Stephen Dedalus learns the value of gentlemanly blasphemy in this episode of Blooms & Barnacles. Our hero evades the nets of his oppressors while recalling a conversation with a friend in Paris. Topics include the changing face of Ringsend, the Pigeonhouse, Stephen’s epiphanies and the Epiphany, Dermot speaking French, what Jules Michelet doesn’t know about women, absinthe, the elaborate blasphemies of Leo Taxil’s pornographic pope period, Baphomet, the freemasons, and the greatest trick ever played on the Catholic Church (that might be overstating it, but it’s a fun story).
Kelly and Dermot tackle the reference to Averroes and Maimonides in “Nestor.” Not only does this episode cover these two philosophers and their connection to Aristotle, there’s also plenty of discussion on Morris dance, Giordano Bruno and the thematic importance of goth kids.
He dressed in black, a Hamlet without a wicked uncle…. – Richard Ellmann
This is a post in a series called Decoding Dedalus where I take a passage of Ulysses and break it down line by line.
The passage below comes from “Proteus,” the third episode of Ulysses. It appears on pages 41-42 in my copy (1990 Vintage International). We’ll be looking at the passage that begins “My Latin quarter hat.” and ends “…curled conquistadores.”
In December 1901, a young, determined James Joyce showed up in Paris to study medicine. There were other, more sensible courses of study he could have taken. Most obviously, he could have carried on at University College Dublin where he had done his undergraduate work. However, he couldn’t afford the fees, and the university had denied him work doing grinds (tutoring), which would have helped him earn money to pay his fees. There was no particularly compelling reason for Joyce to study medicine in Paris. In fact, he had some powerful connections (W.B. Yeats, Lady Gregory) who were more than happy to call in favors and get him a position in Dublin or London as a writer. But no, Paris was the only option. He wrote to Lady Gregory that he would travel to Paris “alone and friendless,” that he must “try [himself] against the powers of the world.”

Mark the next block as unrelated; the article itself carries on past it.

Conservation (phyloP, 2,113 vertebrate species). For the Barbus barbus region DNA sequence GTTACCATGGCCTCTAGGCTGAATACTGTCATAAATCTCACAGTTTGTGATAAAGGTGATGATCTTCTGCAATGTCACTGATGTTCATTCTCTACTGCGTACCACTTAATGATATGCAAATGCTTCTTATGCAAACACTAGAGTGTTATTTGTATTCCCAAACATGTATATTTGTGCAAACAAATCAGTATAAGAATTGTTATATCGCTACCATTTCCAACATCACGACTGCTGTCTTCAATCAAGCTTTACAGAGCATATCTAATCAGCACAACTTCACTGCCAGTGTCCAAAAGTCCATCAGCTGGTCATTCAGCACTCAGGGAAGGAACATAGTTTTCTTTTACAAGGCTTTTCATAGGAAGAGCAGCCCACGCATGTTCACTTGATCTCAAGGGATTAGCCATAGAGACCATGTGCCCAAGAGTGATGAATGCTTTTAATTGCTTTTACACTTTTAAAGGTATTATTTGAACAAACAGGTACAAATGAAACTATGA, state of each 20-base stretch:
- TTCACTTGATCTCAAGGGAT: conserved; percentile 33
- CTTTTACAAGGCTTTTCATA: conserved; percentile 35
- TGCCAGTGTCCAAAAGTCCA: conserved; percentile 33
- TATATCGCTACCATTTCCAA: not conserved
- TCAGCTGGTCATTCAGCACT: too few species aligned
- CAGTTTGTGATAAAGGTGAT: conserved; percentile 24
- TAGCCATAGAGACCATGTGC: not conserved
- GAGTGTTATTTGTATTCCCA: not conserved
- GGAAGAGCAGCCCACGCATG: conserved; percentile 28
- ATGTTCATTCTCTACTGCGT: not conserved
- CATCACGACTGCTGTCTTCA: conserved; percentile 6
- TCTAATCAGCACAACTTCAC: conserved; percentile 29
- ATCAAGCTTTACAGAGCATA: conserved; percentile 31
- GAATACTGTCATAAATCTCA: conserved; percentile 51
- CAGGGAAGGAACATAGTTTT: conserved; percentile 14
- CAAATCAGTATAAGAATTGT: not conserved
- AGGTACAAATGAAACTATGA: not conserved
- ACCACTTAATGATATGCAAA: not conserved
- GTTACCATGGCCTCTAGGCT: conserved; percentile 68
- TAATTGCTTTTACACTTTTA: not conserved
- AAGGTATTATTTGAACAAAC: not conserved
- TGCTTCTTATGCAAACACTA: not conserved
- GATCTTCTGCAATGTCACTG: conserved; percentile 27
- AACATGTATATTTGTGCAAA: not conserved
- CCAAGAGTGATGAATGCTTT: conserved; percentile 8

Richard Ellmann wrote that Joyce was provisionally allowed entrance into the École de Médecine at La Sorbonne, despite the fact that the term was mere weeks from ending. Joyce’s younger brother Stanislaus, on the other hand, said that when his brother arrived in Paris, the university didn’t recognize his undergrad degree from Ireland and that he would have had to pay all of his student fees in advance of study, still an issue for the Young Artist. Apparently, this information could have been ascertained while Joyce was still in Dublin. It was also not clear if a French medical degree would be valid in Ireland or if Joyce intended to practice medicine in France. Such setbacks would not turn our intrepid hero aside, however. He remained in Paris, as Stanislaus tells it, “with some undefined purpose, vaguely literary.”
—Qui vous a mis dans cette fichue position?
—c’est le pigeon, Joseph.
Midway though “Proteus,” Stephen reminisces on his time as a medical student in Paris. Amongst those reminiscences, two names are nestled. First, on page 41 (Vintage International Edition):
But he must send me La Vie de Jesus by M. Leo Taxil. Lent it to his friend.
And later (pgs. 43, 50):
And Monsieur Drumont, gentleman journalist.
There’s not indication in the text of the link connecting these two men – Léo Taxil and Édouard Drumont. Though they have become obscure in the 21st century, their public personas likely shaped the worldview of a young Stephen Dedalus (and James Joyce).